Kelly Slater and Mick Fanning are on different paths this year, but the longtime rivals, who hold 14 world championships and seven J-Bay titles between them, have aligned their agendas in Jeffreys Bay. The cagey veterans may have finally accepted the notion of being out of title contention, but down in J-Bay they've dampened a lot of the "disruption" talk that's dominated the narrative this year.
Heading into this event Mick's murky retirement and Kelly's early-season meltdowns fit the underlying storyline: that a new dawn has arrived on the CT.
J-Bay, however, is often judge and jury to such theories.
Supertubes, you see, begs to be ridden in classic form. Those who ride this hallowed point best are never forgotten, e.g. Tom Curren at J-bay in the early 90s. Though it's been nearly 25 years since Curren rode his first wave there, his performance is still used as a measuring stick.
Surf fans get this, which is why Slater -- slump and all -- is owned by 91 percent of Fantasy Surfing players this week. Fanning, even coming off an ankle injury, is owned by 74 percent. And as of now their customers have no regrets.
Mick, Kelly, and Jeffreys Bay are doing a good job of restoring order to the rankings as well. It's worth noting there's not a rookie or replacement surfer left in the bunch heading into the final day of competition.
Theoretically, Mick and Kelly could meet in Final, but they both have huge obstacles in front of them. Kelly would have to get past Josh Kerr and John John; Mick past Filipe Toledo and either Julian Wilson or Gabe Medina. Every one of them's a mind blower.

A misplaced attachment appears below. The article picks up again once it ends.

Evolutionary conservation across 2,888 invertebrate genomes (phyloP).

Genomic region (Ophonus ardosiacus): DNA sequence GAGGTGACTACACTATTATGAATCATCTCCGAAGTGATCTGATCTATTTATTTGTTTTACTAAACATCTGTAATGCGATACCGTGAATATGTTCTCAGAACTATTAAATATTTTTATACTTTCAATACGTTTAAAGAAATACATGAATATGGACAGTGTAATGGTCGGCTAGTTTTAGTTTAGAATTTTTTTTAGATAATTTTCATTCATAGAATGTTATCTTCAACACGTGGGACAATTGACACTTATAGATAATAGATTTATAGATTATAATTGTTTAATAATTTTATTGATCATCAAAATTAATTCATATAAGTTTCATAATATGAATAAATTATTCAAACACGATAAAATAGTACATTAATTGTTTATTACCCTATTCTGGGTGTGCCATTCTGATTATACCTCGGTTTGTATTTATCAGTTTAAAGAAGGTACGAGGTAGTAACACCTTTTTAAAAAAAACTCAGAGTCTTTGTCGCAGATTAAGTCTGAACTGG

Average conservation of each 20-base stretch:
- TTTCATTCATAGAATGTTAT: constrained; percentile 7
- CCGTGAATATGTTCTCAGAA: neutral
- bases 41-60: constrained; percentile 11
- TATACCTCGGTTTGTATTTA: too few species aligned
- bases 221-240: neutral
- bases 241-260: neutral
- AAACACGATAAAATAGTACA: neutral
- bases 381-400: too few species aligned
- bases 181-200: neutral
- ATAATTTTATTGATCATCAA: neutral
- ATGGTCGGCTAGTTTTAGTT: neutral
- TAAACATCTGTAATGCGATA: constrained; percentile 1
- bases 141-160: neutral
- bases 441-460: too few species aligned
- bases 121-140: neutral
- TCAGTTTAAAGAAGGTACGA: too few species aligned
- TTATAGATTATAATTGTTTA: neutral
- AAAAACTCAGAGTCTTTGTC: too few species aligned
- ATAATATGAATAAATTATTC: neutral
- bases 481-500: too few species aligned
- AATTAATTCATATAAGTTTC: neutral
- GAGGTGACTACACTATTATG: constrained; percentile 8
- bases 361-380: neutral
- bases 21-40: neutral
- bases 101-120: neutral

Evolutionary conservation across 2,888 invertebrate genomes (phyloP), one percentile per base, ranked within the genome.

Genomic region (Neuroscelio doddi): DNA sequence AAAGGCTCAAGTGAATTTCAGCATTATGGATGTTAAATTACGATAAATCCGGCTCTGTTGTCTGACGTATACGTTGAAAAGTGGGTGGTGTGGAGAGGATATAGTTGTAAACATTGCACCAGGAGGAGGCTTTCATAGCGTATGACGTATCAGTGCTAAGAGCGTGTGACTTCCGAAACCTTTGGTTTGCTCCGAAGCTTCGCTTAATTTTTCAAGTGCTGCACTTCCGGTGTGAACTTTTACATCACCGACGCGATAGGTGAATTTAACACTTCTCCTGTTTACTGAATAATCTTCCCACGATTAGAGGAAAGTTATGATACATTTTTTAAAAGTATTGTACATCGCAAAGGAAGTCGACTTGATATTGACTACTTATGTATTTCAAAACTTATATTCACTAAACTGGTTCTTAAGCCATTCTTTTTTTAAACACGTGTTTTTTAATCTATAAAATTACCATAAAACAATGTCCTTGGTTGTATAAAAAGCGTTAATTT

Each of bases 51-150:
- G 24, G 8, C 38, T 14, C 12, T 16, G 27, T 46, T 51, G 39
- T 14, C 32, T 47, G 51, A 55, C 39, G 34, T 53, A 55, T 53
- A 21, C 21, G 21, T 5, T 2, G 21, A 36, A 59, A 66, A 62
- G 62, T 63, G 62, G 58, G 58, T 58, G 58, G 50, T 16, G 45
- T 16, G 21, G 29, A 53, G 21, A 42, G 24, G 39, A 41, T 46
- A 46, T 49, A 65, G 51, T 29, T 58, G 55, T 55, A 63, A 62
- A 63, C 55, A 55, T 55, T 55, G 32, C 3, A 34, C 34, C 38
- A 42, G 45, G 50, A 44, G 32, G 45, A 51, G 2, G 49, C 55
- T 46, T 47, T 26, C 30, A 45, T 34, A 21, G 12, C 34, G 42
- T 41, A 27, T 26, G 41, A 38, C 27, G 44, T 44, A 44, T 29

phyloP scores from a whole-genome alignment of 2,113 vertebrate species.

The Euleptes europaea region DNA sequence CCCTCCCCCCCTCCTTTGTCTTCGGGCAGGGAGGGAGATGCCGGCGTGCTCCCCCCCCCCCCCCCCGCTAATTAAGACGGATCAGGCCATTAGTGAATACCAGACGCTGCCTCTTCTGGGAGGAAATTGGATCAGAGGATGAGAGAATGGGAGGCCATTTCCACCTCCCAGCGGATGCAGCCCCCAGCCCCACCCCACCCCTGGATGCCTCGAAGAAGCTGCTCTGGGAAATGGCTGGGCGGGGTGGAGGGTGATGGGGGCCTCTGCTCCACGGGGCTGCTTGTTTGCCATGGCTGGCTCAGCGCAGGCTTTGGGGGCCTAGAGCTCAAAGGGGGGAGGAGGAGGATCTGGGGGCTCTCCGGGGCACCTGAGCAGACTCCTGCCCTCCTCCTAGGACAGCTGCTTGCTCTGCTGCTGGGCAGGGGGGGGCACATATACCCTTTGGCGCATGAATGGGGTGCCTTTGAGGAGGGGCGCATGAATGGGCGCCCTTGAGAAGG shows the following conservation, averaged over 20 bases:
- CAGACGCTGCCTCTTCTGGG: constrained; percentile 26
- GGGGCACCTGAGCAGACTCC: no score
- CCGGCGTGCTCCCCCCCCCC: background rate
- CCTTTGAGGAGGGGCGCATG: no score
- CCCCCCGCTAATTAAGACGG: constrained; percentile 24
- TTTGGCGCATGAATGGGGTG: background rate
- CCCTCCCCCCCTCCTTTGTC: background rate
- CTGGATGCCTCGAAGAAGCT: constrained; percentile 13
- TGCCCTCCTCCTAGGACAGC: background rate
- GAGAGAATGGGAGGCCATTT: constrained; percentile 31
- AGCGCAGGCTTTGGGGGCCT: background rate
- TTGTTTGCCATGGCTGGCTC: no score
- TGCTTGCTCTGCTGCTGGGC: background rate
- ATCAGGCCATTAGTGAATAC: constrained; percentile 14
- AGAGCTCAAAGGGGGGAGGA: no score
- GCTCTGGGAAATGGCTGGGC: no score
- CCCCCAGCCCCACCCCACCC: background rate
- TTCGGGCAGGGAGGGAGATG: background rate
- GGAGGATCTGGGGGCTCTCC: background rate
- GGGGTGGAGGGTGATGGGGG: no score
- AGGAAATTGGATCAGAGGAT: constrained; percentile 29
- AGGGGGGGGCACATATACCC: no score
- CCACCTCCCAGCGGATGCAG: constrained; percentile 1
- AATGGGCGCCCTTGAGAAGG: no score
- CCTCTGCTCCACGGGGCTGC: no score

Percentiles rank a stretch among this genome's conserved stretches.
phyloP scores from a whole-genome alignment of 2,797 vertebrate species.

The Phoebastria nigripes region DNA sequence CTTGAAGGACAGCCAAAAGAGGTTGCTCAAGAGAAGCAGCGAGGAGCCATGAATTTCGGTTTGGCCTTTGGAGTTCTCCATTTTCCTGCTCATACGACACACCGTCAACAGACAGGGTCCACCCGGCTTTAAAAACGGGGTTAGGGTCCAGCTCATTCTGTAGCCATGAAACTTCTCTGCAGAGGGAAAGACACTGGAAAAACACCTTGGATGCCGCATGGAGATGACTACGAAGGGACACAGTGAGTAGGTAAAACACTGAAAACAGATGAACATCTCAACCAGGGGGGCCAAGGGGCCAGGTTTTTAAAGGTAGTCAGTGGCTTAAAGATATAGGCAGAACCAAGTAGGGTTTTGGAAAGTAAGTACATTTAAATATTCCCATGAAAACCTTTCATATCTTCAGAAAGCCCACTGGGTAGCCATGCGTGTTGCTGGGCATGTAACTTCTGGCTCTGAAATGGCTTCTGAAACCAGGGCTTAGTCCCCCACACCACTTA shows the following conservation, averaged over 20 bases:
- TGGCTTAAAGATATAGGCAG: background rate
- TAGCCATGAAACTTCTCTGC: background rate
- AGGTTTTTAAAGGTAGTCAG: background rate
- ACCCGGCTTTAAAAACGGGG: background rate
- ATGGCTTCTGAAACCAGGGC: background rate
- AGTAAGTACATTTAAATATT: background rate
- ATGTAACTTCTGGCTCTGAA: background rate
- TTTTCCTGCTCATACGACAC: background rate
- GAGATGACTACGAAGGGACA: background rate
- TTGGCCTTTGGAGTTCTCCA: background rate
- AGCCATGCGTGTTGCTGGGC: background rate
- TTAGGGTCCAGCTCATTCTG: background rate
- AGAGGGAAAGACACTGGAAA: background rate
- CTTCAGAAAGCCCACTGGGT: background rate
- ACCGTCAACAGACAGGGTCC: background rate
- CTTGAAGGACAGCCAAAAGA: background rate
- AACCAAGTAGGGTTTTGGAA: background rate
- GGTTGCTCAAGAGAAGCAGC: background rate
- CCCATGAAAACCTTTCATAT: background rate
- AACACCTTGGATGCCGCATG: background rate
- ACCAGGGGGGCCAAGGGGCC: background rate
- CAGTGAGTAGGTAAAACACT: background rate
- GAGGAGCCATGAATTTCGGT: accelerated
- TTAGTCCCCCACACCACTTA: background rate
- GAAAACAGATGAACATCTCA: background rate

Supertubes, however, is an enormously demanding wave. While progression is always welcome it's usually only an option after adhering to the wave's speed, power, and flow, which can be tricky.
Strong offshore breezes (common in these parts) will ground even the best aerial assaults, putting the basic essentials back in the spotlight. Any weakness in the basics is immediately exposed and magnified by J-Bay's exacting requirements.
Both Kerr and Toledo are proven aerial aces, so the champs will have their hands very full in the next round if the wind goes onshore and provides launch pads.
But if the elements are foreboding, and the wind is offshore, they needn't worry about an attack from above, because their heats won't be decided by picks or pokes. It will come down to the enduring allure of slashing, cutting, and carving. And if that's the case, they have a good chance to restore some order.